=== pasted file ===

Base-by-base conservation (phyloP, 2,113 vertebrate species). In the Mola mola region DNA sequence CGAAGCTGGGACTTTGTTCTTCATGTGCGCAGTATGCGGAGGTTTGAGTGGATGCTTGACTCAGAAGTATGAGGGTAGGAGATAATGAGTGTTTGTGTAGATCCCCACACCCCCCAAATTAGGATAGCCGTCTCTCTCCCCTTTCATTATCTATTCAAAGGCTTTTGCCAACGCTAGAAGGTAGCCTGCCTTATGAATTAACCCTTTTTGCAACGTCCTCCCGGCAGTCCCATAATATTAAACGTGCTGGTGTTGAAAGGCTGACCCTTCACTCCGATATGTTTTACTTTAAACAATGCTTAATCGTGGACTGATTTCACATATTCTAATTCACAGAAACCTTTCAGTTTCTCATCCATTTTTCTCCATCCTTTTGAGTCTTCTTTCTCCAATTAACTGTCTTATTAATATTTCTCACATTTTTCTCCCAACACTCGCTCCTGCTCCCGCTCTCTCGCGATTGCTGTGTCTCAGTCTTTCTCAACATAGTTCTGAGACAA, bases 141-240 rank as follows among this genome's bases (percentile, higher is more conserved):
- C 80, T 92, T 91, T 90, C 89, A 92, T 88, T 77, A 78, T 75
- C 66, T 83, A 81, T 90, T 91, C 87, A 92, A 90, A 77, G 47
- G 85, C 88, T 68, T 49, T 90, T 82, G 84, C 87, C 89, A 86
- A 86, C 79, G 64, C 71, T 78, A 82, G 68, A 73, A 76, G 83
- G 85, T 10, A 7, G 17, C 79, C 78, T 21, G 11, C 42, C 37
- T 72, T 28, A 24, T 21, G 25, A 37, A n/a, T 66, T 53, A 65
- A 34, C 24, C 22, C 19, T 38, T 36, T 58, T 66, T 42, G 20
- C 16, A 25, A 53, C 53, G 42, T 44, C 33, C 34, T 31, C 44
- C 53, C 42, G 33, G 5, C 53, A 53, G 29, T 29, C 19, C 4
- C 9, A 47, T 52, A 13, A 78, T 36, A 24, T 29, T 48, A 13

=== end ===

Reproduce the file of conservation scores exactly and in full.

Base-by-base conservation (phyloP, 2,113 vertebrate species). In the Mola mola region DNA sequence CGAAGCTGGGACTTTGTTCTTCATGTGCGCAGTATGCGGAGGTTTGAGTGGATGCTTGACTCAGAAGTATGAGGGTAGGAGATAATGAGTGTTTGTGTAGATCCCCACACCCCCCAAATTAGGATAGCCGTCTCTCTCCCCTTTCATTATCTATTCAAAGGCTTTTGCCAACGCTAGAAGGTAGCCTGCCTTATGAATTAACCCTTTTTGCAACGTCCTCCCGGCAGTCCCATAATATTAAACGTGCTGGTGTTGAAAGGCTGACCCTTCACTCCGATATGTTTTACTTTAAACAATGCTTAATCGTGGACTGATTTCACATATTCTAATTCACAGAAACCTTTCAGTTTCTCATCCATTTTTCTCCATCCTTTTGAGTCTTCTTTCTCCAATTAACTGTCTTATTAATATTTCTCACATTTTTCTCCCAACACTCGCTCCTGCTCCCGCTCTCTCGCGATTGCTGTGTCTCAGTCTTTCTCAACATAGTTCTGAGACAA, bases 141-240 rank as follows among this genome's bases (percentile, higher is more conserved):
- C 80, T 92, T 91, T 90, C 89, A 92, T 88, T 77, A 78, T 75
- C 66, T 83, A 81, T 90, T 91, C 87, A 92, A 90, A 77, G 47
- G 85, C 88, T 68, T 49, T 90, T 82, G 84, C 87, C 89, A 86
- A 86, C 79, G 64, C 71, T 78, A 82, G 68, A 73, A 76, G 83
- G 85, T 10, A 7, G 17, C 79, C 78, T 21, G 11, C 42, C 37
- T 72, T 28, A 24, T 21, G 25, A 37, A n/a, T 66, T 53, A 65
- A 34, C 24, C 22, C 19, T 38, T 36, T 58, T 66, T 42, G 20
- C 16, A 25, A 53, C 53, G 42, T 44, C 33, C 34, T 31, C 44
- C 53, C 42, G 33, G 5, C 53, A 53, G 29, T 29, C 19, C 4
- C 9, A 47, T 52, A 13, A 78, T 36, A 24, T 29, T 48, A 13